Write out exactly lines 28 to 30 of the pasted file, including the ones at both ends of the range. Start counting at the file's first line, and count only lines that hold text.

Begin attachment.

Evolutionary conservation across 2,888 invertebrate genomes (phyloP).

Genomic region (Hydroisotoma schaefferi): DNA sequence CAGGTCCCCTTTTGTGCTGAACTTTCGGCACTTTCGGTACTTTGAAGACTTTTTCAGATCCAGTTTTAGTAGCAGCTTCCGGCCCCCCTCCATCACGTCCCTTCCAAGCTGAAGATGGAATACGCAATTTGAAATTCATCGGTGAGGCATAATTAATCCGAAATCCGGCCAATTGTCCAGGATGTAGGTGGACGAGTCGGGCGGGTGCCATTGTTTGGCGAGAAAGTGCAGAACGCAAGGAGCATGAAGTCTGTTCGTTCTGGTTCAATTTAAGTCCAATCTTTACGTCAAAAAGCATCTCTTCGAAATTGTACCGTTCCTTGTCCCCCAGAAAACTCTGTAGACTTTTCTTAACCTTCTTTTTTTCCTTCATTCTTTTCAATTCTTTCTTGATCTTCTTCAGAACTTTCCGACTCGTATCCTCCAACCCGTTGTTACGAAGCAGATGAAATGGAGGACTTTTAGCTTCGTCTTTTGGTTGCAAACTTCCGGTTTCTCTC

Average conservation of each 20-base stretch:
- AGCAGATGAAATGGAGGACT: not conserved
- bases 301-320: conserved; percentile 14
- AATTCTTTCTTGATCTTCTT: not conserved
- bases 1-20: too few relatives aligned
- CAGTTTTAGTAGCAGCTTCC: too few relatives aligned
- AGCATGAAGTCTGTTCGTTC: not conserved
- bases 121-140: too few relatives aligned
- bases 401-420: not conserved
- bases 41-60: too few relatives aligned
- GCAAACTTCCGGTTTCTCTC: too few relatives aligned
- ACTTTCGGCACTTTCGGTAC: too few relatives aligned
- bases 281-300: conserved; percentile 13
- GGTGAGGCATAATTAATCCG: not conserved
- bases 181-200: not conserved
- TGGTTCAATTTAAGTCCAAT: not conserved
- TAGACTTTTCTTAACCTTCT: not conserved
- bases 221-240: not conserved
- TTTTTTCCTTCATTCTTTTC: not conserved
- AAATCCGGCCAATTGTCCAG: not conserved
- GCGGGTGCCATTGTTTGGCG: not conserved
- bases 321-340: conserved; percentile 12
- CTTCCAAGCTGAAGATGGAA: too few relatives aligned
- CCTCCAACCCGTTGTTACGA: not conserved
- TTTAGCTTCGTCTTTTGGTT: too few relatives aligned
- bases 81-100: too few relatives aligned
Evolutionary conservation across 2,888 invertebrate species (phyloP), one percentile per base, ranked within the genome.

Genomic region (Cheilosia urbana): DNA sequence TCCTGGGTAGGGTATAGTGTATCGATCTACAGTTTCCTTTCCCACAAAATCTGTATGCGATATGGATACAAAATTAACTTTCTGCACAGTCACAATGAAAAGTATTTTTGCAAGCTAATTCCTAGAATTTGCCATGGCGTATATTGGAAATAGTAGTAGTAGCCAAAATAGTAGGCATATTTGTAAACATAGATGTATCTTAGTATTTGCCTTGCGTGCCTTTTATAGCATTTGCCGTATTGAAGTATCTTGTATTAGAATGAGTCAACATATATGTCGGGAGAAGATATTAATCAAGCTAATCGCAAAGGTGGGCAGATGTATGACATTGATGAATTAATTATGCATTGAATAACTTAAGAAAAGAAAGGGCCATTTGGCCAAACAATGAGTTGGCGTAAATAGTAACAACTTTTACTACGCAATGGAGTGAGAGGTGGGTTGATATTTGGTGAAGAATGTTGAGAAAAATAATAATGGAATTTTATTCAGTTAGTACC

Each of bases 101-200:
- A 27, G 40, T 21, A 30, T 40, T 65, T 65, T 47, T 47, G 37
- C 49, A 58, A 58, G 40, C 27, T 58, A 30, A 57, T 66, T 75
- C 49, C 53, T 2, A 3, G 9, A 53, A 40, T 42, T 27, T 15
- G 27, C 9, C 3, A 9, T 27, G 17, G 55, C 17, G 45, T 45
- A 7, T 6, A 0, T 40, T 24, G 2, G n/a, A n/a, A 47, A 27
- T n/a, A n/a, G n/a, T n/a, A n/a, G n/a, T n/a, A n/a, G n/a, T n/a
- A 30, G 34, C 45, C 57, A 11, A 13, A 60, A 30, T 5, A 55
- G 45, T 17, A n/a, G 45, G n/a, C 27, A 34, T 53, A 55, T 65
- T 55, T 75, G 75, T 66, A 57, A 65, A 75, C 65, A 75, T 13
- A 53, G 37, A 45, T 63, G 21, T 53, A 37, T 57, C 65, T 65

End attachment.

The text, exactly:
- bases 81-100: too few relatives aligned
Evolutionary conservation across 2,888 invertebrate species (phyloP), one percentile per base, ranked within the genome.

Genomic region (Cheilosia urbana): DNA sequence TCCTGGGTAGGGTATAGTGTATCGATCTACAGTTTCCTTTCCCACAAAATCTGTATGCGATATGGATACAAAATTAACTTTCTGCACAGTCACAATGAAAAGTATTTTTGCAAGCTAATTCCTAGAATTTGCCATGGCGTATATTGGAAATAGTAGTAGTAGCCAAAATAGTAGGCATATTTGTAAACATAGATGTATCTTAGTATTTGCCTTGCGTGCCTTTTATAGCATTTGCCGTATTGAAGTATCTTGTATTAGAATGAGTCAACATATATGTCGGGAGAAGATATTAATCAAGCTAATCGCAAAGGTGGGCAGATGTATGACATTGATGAATTAATTATGCATTGAATAACTTAAGAAAAGAAAGGGCCATTTGGCCAAACAATGAGTTGGCGTAAATAGTAACAACTTTTACTACGCAATGGAGTGAGAGGTGGGTTGATATTTGGTGAAGAATGTTGAGAAAAATAATAATGGAATTTTATTCAGTTAGTACC